The Texas Bowl would be a great landing spot for the Frogs.
TCU’s path in: This would seem like the best bowl game TCU can hope for at this point. The Frogs have played in Houston-based bowl games twice in the Gary Patterson era, winning in 2005 and 2007. But they haven’t returned to Houston for a bowl game since joining the Big 12 in 2012.
It would make sense for the Texas Bowl to target TCU if it defeats Louisiana Tech on Saturday. The Frogs would be a team playing their best ball, winning five of the final six games. And, given various COVID protocols, this would be an easy game for TCU to get to and in a location where the program has recruited a countless number of players.
A realistic scenario could see the Big 12 winner (OU or Iowa State) going to a New Year’s Six game with the runner-up landing at the Alamo Bowl. The Cheez-It Bowl would then jump at an opportunity to bring a brand name such as Texas to its bowl.
The Frogs defense overcame a LOT on Saturday.
Frogs quarterback Max Duggan showcased his legs and arm throughout the day. He had two rushing TDs, including a 42-yard run early in the third quarter. After that long TD run, Duggan completed the longest pass of his career, a 71-yard TD to Derius Davis to give TCU the go-ahead score in the fourth quarter.
“On that play, they actually double-teamed me,” Davis said. “I felt like Max was getting pressured, so I was about to come back toward the ball but I saw him throw it, so I just turned around and ran as fast as I could and there was the ball and I scored the touchdown.”
Oklahoma State had a chance to tie it three times with less than five minutes left, but once again TCU’s defense made a stand. The Cowboys had a first-and-goal from the 7, but that drive ended with an interception by Frogs safety Trevon Moehrig with 4 minutes, 14 seconds left.
Berry Tramel is the best. That middle paragraph is perfection.
TCU beat Oklahoma State 29-22 in a game that ended the Cowboys’ dream of a Big 12 championship. OSU, which looked so strong in mid-season, is a shell of its former self. The offense produced little. The defense, despite ferocious effort that resulted in five — five! — takeaways, gave up far too many big plays. The kickers repeatedly squandered points, even hitting the upright as many times (twice) as they kicked it through.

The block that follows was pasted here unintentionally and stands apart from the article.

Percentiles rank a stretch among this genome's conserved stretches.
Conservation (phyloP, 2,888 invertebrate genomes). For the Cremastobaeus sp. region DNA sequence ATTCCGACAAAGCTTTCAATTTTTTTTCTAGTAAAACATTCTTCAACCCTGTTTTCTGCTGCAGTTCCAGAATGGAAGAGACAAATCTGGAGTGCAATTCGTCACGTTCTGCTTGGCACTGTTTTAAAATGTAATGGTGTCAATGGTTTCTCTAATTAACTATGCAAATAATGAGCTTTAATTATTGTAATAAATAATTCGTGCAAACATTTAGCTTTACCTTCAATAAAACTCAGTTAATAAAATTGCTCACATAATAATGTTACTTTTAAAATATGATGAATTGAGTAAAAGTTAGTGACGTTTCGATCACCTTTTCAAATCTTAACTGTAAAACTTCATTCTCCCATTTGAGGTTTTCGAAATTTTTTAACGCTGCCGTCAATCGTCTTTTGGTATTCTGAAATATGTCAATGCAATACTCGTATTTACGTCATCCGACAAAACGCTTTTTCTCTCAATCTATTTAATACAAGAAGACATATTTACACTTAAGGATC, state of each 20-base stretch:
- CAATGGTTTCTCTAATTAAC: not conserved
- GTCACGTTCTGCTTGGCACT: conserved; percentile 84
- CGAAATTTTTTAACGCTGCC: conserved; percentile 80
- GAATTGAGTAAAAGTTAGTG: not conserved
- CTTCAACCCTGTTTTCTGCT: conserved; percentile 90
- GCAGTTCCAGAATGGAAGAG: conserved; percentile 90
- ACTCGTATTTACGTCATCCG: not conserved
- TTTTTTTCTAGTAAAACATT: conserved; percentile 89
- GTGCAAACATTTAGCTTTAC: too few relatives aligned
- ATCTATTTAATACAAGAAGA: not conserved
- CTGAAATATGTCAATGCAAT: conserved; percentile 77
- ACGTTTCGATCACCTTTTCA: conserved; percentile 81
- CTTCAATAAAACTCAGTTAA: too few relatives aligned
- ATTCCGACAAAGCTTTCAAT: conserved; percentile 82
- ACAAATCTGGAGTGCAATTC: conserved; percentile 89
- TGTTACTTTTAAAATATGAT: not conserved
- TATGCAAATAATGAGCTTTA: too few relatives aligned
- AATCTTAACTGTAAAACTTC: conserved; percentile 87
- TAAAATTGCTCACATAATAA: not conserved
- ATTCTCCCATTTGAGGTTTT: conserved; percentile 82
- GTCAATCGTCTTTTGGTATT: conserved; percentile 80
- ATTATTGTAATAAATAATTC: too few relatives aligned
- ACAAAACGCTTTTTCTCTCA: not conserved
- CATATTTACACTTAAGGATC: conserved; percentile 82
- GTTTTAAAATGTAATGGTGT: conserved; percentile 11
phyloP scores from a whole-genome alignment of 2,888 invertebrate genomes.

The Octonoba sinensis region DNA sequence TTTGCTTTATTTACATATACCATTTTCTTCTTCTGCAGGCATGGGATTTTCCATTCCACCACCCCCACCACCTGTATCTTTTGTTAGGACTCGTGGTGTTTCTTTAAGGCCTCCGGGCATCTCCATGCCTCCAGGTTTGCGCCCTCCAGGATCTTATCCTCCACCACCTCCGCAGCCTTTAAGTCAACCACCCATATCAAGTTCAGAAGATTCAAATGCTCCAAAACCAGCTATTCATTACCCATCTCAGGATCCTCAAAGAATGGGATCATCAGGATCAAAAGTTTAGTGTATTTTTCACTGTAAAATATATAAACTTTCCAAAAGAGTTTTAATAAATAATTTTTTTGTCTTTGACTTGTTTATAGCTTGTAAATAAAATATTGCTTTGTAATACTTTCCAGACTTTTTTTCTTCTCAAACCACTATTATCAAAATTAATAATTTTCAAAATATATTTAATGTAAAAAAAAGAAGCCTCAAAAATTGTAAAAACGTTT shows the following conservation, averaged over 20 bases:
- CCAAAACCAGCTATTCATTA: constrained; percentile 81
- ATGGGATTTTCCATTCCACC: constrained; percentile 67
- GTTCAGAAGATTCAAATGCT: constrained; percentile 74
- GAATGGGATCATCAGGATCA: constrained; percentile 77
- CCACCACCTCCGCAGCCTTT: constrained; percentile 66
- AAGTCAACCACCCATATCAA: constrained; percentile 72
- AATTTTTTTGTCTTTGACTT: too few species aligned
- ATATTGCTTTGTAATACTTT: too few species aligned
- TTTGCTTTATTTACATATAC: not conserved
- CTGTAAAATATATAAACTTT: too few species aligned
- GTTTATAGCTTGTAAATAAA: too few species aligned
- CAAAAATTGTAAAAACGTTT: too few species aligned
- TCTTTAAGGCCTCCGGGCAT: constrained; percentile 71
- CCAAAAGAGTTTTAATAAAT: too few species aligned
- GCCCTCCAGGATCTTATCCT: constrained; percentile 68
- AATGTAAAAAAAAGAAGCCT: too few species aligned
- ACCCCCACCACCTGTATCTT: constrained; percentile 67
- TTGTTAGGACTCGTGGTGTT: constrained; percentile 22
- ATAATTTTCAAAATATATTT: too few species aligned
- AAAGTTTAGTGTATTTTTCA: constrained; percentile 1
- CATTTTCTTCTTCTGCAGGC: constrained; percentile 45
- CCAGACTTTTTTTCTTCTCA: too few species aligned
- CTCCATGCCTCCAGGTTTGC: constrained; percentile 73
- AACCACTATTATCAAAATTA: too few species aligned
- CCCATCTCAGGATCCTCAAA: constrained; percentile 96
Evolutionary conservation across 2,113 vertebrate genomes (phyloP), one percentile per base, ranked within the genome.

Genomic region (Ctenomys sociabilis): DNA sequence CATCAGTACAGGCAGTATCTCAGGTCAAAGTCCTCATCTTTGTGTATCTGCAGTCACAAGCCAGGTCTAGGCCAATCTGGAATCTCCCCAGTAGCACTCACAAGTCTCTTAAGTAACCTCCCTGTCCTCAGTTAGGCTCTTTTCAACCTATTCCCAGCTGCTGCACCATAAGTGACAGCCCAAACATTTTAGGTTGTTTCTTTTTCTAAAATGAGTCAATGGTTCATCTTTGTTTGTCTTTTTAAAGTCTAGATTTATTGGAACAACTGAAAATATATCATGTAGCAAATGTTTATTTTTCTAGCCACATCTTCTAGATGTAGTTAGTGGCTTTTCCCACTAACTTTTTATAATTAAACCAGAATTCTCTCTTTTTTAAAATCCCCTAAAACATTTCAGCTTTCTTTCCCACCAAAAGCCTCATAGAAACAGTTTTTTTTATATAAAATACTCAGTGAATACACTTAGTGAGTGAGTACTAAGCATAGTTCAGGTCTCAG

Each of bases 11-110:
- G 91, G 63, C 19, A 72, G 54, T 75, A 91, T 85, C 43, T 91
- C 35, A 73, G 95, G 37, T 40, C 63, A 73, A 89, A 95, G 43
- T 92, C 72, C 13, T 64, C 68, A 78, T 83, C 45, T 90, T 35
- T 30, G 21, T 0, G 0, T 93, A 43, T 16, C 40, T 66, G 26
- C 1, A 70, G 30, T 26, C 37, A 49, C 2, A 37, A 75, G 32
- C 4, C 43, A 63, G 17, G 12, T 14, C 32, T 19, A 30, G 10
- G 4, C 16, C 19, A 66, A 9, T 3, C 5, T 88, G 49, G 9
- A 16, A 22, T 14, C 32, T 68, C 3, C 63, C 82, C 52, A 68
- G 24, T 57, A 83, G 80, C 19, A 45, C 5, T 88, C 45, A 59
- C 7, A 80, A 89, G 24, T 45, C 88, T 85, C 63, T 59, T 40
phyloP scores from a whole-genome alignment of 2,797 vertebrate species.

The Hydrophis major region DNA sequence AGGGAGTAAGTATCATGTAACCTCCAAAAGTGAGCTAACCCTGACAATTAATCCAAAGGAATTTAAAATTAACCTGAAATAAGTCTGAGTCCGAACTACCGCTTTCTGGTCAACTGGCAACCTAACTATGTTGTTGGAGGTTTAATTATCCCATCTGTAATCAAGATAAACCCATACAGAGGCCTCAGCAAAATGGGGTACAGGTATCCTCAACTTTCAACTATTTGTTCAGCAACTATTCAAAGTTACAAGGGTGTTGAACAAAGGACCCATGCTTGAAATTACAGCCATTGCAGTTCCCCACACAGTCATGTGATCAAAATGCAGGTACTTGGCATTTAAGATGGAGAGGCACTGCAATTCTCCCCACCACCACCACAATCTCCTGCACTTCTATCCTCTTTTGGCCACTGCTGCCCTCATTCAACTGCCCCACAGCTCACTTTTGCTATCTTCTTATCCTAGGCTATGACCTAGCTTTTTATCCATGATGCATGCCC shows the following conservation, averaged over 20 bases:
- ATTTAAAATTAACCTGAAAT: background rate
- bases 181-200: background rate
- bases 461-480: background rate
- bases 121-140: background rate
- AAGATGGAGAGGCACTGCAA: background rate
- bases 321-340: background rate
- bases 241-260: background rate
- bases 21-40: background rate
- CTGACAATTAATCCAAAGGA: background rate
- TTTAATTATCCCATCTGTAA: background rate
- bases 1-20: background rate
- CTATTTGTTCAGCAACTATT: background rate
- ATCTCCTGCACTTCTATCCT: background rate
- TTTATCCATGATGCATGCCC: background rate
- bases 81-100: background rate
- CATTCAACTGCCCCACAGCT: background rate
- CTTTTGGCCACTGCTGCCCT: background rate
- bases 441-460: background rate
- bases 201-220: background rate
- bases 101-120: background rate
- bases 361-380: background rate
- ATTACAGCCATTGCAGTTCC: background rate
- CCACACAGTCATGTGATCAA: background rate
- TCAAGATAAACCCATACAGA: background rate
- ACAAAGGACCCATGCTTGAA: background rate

And now we know for sure that Arlington, 15 Tarrant County miles down Interstate 30, will be Cowboy-free for the Dec. 19 conference title game.
“We gotta look ourself in the mirror and identify who we want to be,” said Ogbongbemiga, who set an OSU record with three caused fumbles.
Miles is starting to pick up national recognition. It’s clear he’s going to be, or already is, a star.
Miles has backed that up with his play. He’s the reigning Big 12 newcomer of the week, winning the opening week award in a league that boasts newcomers such as Oklahoma State’s Cade Cunningham, who is being projected as the No. 1 pick in next year’s NBA Draft.
Miles won it after averaging 10.3 points, 3.3 rebounds and 2.7 assists over his first three games.
“It felt good being recognized so quickly and early into the season,” Miles said. “I was kind of surprised, I didn’t know I was getting an award but it definitely felt good when I learned I won.”
Man, Memphis is going to love him. Des makes his pro debut Saturday night.
It’s that unstoppable workhorse Miller believes Grizzlies fans will quickly fall in love with when the rookie begins play later this week. The 3-point sharpshooter is suddenly back at the bottom of the pecking order after transforming during four years into perhaps the best player the TCU program has ever seen.
“He will go down as one of the top two players to ever play here,” Miller said. “It’s him and Kurt Thomas. ... He fit the community so well and was such a leader on campus. Everybody loves him here, and he has all the accolades to go down as maybe the best player TCU has ever seen.”